Archive for February, 2011

The Social Journey

February 8th

In a recent Harvard Business Review Press blog on social media “Kenneth Cole’s social media lesson”, Alexandra Samuel relates the story of a marketer placing a “hash tag” #Cairo on a twitter message about the spring line. The Caution is a valuable one because she talks about something that’s very important and not often noted, for understandable reasons.

For the purpose of leveling the playing field and including anyone who has not yet started using Twitter, the hash tag is a way of labeling a comment so that it fits into a theme. As Alexandra Samuel points out.

Marketers need to recognize that a social media presence is not a billboard: it’s not an empty space that you can buy and slap your message on. When you engage in a social media campaign, you’re joining a conversation — or in Cole’s case, crashing a party to which you have not been invited.

She offers some useful analogies,

Imagine walking into a cocktail party, pushing yourself into a knot of people talking about their Christmas plans, and abruptly changing the subject to SUV models. Or more accurately, imagine walking into an AA meeting, and interrupting someone’s recovery story with an announcement about your upcoming sofa sale. Or worse yet, imagine joining the AA group, spending three months pretending to be an alcoholic, and then pitching the rest of your group on your Amway products. Classy, right?

But in a boundaryless world you almost have to feel sorry for those who blunder over the line. After all when does the personal versus professional versus citizen persona begin and end?

If the tweet is coming from someone waiting in a busy line at the local Whole Foods its going to appear to be just the same as if it came from someone sitting at a desk or in a Congressional hearing. So of course people blunder. Who wouldn’t?

And there is William Hurt’s great line in Broadcast News when he confronts Holly Hunter in the Baltimore Airport while she is destroying their planned trip to the Caribbean and their relationship over his ethical lapse. Where is line he demands? “they keep moving the sucker.”

Not that Kenneth Cole should not have known. But its an interesting road sign on our current path.

Comments Off on The Social Journey
  • Share

Strategic Planning in the Public Sector

February 4th

Senator Mark Warner (D, VA) calls a new law for which he can claim some responsibility, the “biggest little bill that nobody has ever of.” With relatively little fanfare the GPRA (Government Performance and Results Act) Modernization Act of 2010 was signed into law in early January. Senator Warner (who was there to vote for health reform and financial services reform) believes that GPRA Modernization may be the most significant act of the 111th Congress.

The first GPRA (the law that’s being modernized) has a unique history. A Republican Administration (George H. W. Bush) worked with a Democratic Congress to pass a law that would require every federal agency to develop a strategic plan and annual performance plans. But there are laws and then there are laws. It was when Democrats took the White House (Bill Clinton) and launched a National Performance Review to create, as Al Gore used to say, “a government that works better and costs less,” that the performance reporting began to pick up steam. But in one of Washington’s ironies, it was when a Republican Congress seized upon the law to drive change in the (now Democratic) Executive Branch that the law took on meaning.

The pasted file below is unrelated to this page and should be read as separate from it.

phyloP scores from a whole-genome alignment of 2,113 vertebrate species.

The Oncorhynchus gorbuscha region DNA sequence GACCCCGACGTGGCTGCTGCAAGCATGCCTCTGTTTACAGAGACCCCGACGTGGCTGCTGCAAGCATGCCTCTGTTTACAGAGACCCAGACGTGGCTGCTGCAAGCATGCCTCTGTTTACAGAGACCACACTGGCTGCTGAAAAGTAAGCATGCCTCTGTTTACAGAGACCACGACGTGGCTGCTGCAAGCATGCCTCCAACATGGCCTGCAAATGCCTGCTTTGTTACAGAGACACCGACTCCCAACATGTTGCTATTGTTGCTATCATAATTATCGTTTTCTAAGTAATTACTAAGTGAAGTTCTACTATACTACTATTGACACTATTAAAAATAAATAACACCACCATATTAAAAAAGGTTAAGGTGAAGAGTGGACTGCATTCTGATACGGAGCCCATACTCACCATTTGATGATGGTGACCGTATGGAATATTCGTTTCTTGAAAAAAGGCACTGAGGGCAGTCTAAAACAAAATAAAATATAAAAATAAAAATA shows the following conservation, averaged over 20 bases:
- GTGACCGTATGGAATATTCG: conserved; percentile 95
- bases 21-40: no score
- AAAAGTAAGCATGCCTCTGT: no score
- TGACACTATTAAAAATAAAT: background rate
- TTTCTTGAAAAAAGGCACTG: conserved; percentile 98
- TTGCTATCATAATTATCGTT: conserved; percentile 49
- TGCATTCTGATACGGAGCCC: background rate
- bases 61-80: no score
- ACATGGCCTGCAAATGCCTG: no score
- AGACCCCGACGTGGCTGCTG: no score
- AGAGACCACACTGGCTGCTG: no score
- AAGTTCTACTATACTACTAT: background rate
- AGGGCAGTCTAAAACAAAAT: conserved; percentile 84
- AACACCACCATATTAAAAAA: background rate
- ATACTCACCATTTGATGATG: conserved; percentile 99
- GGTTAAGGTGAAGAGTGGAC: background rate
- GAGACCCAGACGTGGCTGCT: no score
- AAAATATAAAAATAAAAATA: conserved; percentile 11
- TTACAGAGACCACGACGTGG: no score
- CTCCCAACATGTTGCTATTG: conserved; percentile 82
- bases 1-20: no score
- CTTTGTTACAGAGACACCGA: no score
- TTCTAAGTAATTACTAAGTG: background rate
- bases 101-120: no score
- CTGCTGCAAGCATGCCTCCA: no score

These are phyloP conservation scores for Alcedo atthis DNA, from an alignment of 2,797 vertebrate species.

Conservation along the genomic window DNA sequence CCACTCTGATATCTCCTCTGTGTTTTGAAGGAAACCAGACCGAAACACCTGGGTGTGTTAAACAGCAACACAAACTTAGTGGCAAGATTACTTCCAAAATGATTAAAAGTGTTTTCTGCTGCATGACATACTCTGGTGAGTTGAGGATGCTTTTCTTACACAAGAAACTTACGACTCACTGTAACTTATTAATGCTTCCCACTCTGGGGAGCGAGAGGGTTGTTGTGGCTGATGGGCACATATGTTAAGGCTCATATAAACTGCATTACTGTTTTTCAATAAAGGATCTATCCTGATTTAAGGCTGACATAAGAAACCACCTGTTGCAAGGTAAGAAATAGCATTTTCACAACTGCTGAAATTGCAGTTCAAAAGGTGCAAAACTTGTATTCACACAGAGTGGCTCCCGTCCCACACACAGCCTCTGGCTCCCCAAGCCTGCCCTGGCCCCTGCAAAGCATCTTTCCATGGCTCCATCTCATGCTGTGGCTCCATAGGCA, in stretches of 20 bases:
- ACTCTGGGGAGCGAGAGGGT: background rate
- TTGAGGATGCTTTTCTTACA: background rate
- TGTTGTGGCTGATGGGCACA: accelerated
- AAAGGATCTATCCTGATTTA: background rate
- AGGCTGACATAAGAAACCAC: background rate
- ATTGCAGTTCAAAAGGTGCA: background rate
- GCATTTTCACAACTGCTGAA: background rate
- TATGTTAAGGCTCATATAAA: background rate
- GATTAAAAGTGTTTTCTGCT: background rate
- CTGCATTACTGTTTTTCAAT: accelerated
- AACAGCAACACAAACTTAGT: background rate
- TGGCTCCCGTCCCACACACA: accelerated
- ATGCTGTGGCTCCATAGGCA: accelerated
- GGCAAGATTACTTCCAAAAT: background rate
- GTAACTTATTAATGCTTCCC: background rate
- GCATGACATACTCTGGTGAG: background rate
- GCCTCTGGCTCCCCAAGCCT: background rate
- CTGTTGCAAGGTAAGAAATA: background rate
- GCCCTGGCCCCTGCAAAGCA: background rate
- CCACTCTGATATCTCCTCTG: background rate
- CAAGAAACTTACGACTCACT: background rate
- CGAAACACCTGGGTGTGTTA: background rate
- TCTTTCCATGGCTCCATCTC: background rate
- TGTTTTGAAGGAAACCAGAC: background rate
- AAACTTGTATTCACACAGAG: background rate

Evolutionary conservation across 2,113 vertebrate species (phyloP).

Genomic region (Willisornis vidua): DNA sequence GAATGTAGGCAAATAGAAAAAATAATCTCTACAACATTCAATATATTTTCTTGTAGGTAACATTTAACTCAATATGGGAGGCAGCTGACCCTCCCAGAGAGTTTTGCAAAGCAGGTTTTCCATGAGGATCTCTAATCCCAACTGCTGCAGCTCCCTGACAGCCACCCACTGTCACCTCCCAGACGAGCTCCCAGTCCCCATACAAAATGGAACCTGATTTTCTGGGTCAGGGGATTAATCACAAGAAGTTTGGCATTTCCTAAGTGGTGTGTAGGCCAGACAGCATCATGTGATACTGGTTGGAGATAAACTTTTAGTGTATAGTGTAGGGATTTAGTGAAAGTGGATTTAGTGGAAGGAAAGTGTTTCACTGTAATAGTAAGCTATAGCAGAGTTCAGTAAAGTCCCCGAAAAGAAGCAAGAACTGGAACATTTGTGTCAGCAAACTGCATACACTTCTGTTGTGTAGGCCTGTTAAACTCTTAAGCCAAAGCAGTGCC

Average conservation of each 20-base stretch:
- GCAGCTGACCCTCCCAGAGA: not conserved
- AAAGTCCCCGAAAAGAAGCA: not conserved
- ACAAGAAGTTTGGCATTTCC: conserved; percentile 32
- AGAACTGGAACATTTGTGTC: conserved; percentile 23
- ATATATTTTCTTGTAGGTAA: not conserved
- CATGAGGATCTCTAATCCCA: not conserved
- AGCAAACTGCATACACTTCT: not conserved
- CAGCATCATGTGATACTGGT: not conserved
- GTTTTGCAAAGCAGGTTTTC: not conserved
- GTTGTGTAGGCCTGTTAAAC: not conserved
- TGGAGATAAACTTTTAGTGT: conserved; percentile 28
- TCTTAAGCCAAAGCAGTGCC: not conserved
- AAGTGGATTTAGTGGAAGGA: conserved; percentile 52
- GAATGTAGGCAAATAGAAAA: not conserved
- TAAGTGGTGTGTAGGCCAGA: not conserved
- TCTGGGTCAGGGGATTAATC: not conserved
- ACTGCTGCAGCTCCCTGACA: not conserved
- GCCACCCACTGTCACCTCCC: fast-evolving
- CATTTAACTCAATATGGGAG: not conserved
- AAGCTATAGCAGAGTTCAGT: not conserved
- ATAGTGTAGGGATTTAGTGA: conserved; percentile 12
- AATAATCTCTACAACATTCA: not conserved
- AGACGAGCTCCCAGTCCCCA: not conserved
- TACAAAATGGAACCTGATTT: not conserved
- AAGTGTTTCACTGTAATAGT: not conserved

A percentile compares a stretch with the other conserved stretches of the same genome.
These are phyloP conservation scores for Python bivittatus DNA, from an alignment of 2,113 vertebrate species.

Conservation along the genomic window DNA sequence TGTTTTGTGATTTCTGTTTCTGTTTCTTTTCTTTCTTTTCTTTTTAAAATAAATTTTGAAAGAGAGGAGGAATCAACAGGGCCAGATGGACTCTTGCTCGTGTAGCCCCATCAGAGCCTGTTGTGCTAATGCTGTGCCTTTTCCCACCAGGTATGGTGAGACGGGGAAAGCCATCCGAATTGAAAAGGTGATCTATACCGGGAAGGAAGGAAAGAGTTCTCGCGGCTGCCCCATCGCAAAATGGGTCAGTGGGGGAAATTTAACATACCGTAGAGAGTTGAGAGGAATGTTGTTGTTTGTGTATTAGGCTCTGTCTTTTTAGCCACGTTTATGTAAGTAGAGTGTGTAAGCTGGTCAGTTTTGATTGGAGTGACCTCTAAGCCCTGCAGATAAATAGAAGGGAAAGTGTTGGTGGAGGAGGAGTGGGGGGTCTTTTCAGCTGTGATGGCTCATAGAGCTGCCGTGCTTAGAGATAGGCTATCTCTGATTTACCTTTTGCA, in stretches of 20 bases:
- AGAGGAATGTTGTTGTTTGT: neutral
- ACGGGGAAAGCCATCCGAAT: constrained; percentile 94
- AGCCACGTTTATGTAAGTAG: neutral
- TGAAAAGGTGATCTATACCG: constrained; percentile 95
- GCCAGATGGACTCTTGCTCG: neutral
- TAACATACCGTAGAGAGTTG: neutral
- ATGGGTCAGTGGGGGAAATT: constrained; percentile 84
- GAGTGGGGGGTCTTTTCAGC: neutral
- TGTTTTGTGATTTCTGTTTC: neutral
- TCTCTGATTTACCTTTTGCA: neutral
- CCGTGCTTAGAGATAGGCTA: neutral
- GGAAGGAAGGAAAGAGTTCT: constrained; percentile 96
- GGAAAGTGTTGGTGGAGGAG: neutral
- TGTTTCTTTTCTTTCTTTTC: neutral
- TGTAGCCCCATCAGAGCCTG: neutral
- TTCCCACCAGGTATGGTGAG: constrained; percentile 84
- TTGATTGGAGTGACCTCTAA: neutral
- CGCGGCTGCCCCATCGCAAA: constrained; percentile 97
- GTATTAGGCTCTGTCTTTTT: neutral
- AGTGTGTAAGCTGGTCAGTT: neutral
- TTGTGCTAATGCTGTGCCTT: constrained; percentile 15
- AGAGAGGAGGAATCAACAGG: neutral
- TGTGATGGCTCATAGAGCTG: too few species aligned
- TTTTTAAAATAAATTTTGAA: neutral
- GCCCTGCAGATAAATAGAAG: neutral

But that was then. Time has eroded the first enthusiasms, given the second Bush Administration (George W. Bush) the chance to create a performance scorecard and program evaluation system, and introduced new technology. The new technology in particular and the social media offer the government new opportunities to manage performance and drive innovation. So there is value in modernizing the planning and management process.

Sen. Warner believes that what will be most critical to making the new law work will be to improve the government’s collaboration skills. The new law needs to be implemented in a manner that will encourage government managers to adopt the best practices of others who have found ways to improve performance

The modernized law makes a number of changes that have long been needed (or at least codifies the directive to make the chances). Duplicative reports are to be eliminated for example. And the law directs agencies to do some things that most people would think were so logical that they would have expected that the government be already required to do them already. Strategic Plans, for example, must be aligned with the Annual Performance Plans and plans must be aligned with the Administration in charge.

What is perhaps even more significant, the modernized GPRA will create a number of mechanisms that are likely to dramatically encourage the practice of performance management. Each Agency will (1) have a Chief Performance Officer, (2) reports will explain why performance goals haven’t been met if there are shortfalls and there will have to be a performance improvement plan. In cases where goals are not met two years in a row, there must be a report to Congress. (3) There will be public web sites that are likely to dramatically expand the scope of the review and (4) a government-wide performance report will designate a small number of high level goals. Creating accountability, a governance process, public access and focus may still not be enough to dramatically change the practice of strategic planning and execution. But there’s no disputing the fact that these are all moves in the right direction, or as they might say in Washington “they’re directionally correct.”

Comments Off on Strategic Planning in the Public Sector
  • Share